Lofts in the Movies

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Lofts have come a long way from the days when they housed struggling artists in abandoned industrial buildings. Indeed, Hollywood has helped fuel the fascination for lofts by showcasing their high ceilings, open spaces and expansive windows. For certain directors, loft spaces have been instrumental to the plot.

The sweeping lofts in the horror flick, “The Ring,” contribute to the movie’s dark mood and building sense of dread. Christian Bale, who plays a serial killer in “American Psycho,” uses his gleaming, all white loft as the backdrop for his relentless murdering of prostitutes. His pristine fridge is perfect for storing severed heads. Viggo Mortensen, an artist and Gwyneth Paltrow’s lover in “A Perfect Murder,” plots poor Gwyneth’s demise amongst his paint-splattered walls. And, continuing on the theme that only psychos and crazy people inhabit lofts, Glenn Close in “Fatal Attraction,” certainly rates a mention. Close stalks Michael Douglas after a dramatic rendez-vous in her Tribeca apartment.

Given that it’s Hollywood, it’s not uncommon for starving artists or characters otherwise down on their luck, to live in fabulous apartments. In Adrian Lyne’s “Unfaithful,” Diane Lane stumbles on the art-filled digs of the sexy Olivier Martinez, a French bookseller, living in New York City. Enormous and filled with objets d’art, the loft is seemingly out of reach of Martinez’ modest salary. In a fit of passion, Richard Gere later murders Martinez in his sumptuous flat — perhaps punishing him for not only trysting with his wife but having the hubris to live in such a big apartment. Jennifer Beals in ” Flash Dance,” dances out her frustrations in what looks to be an abandoned industrial warehouse. A welder by day, Beals makes the most of the loft’s wide open spaces to refine her dance moves.

On the lighter side, “Hansel,” Ben Stiller’s male supermodel in “Zoolander,” occupies a toy-filled loft, complete with skate-boarding ramp. Adam Sandler in “Big Daddy,” loafs around in a cushy apartment, living off the proceeds of a lawsuit, before he becomes an accidental and committed father. And, even though Harry and Sally (“When Harry Met Sally”) are supposedly in their late 20s, Harry somehow is able to afford a million-dollar plus pad. In a pivotal scene, Sally helps Harry unroll rugs in his new apartment, flanked by huge semi-circle windows.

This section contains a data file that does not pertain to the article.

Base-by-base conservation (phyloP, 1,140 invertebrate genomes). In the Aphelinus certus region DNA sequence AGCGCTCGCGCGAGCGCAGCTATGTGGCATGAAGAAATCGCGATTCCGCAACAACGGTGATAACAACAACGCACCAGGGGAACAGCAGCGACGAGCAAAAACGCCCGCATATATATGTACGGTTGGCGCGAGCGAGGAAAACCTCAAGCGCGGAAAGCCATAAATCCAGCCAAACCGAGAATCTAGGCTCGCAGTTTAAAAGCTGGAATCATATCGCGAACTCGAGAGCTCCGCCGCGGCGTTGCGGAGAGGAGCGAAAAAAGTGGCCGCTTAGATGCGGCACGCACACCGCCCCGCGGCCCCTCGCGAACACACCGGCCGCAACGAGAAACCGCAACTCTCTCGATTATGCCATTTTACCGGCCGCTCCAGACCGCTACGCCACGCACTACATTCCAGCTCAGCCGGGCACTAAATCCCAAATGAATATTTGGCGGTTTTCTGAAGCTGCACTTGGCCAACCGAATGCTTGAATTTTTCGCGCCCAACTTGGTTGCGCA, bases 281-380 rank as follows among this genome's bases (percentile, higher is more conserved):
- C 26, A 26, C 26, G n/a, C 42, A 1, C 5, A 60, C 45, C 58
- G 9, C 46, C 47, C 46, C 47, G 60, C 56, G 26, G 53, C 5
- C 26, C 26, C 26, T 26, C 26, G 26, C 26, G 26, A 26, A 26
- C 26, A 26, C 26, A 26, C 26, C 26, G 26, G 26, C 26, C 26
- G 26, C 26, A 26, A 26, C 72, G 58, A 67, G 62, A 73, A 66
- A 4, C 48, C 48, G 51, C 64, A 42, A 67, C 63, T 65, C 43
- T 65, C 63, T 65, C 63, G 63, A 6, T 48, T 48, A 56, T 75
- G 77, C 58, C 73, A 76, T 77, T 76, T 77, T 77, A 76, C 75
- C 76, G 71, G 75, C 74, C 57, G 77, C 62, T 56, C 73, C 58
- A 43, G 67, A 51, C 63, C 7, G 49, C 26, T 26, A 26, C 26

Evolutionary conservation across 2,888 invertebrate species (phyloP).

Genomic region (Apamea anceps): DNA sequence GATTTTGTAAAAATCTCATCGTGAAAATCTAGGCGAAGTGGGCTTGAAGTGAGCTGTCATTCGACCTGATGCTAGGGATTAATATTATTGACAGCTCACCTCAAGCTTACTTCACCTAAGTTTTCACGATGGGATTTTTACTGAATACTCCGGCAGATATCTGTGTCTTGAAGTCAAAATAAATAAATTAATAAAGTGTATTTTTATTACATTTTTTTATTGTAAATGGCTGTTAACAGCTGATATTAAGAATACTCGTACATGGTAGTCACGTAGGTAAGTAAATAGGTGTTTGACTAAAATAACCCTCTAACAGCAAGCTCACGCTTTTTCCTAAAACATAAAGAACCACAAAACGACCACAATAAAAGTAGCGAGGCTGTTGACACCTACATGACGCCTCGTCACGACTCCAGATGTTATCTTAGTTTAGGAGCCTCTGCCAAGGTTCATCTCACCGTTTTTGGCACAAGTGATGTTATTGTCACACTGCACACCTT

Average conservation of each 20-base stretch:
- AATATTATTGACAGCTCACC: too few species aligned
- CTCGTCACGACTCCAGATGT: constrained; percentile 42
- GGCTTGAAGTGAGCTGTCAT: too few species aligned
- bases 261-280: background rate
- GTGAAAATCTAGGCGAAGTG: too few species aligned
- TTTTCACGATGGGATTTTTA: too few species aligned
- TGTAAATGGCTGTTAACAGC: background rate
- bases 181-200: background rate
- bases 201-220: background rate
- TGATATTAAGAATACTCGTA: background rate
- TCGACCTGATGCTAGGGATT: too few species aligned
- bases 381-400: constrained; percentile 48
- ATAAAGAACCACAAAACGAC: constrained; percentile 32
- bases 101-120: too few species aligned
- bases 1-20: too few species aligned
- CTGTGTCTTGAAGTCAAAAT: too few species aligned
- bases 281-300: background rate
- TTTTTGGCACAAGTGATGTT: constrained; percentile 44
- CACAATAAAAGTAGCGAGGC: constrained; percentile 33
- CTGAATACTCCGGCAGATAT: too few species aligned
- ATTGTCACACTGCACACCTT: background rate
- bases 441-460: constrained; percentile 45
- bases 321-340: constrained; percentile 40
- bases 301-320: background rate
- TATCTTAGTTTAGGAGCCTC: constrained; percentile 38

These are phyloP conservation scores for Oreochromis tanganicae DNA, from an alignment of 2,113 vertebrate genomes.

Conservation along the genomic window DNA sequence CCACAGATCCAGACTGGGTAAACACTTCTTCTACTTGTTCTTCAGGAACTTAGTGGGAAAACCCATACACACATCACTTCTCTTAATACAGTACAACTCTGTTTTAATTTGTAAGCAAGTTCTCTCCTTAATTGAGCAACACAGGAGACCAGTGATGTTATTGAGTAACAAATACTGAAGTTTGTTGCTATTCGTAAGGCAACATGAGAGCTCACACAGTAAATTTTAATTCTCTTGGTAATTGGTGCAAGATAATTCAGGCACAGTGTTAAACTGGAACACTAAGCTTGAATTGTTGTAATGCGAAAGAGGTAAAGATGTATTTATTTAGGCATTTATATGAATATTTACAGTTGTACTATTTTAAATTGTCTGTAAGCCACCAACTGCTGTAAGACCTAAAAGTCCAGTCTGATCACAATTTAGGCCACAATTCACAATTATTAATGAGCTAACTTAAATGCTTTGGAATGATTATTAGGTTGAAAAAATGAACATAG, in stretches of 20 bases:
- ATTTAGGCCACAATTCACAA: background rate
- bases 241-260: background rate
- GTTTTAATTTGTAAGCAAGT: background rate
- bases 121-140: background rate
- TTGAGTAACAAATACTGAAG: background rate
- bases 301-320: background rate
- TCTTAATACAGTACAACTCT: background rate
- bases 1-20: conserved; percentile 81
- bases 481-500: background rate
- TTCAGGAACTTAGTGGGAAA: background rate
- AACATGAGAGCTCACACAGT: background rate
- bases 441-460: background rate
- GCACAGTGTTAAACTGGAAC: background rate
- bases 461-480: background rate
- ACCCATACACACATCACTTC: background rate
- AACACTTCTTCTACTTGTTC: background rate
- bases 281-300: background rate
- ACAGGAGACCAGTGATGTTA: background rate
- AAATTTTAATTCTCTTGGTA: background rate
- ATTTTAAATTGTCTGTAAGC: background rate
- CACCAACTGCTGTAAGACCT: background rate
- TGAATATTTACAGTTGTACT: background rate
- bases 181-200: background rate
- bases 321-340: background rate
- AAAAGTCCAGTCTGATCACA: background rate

Hollywood’s attraction to lofts may have originated with the renegade nature of early lofts. When manufacturers moved out of large cast-iron buildings in New York’s SoHo district in the 1950s and 1960s, struggling artists moved in. At the time, the typical loft had 10-foot to 15-foot ceilings, thick plaster or brick walls, few or no interior doors and walls, cast-iron columns, and factory-size windows. The large spaces, exposed brick and light-filled areas,were perfect for artists pursuing their trade while enjoying city life. Unfortunately, living in lofts was against the law until 1975 because most city districts were zoned for either all-commercial or all-residential use. But for many, the legal barriers only heightened lofts’ appeal.

As lofts continue to figure prominently in Hollywood blockbusters, viewers will continue to seek the perfect light-filled space.


Source by Mark M. Washburn

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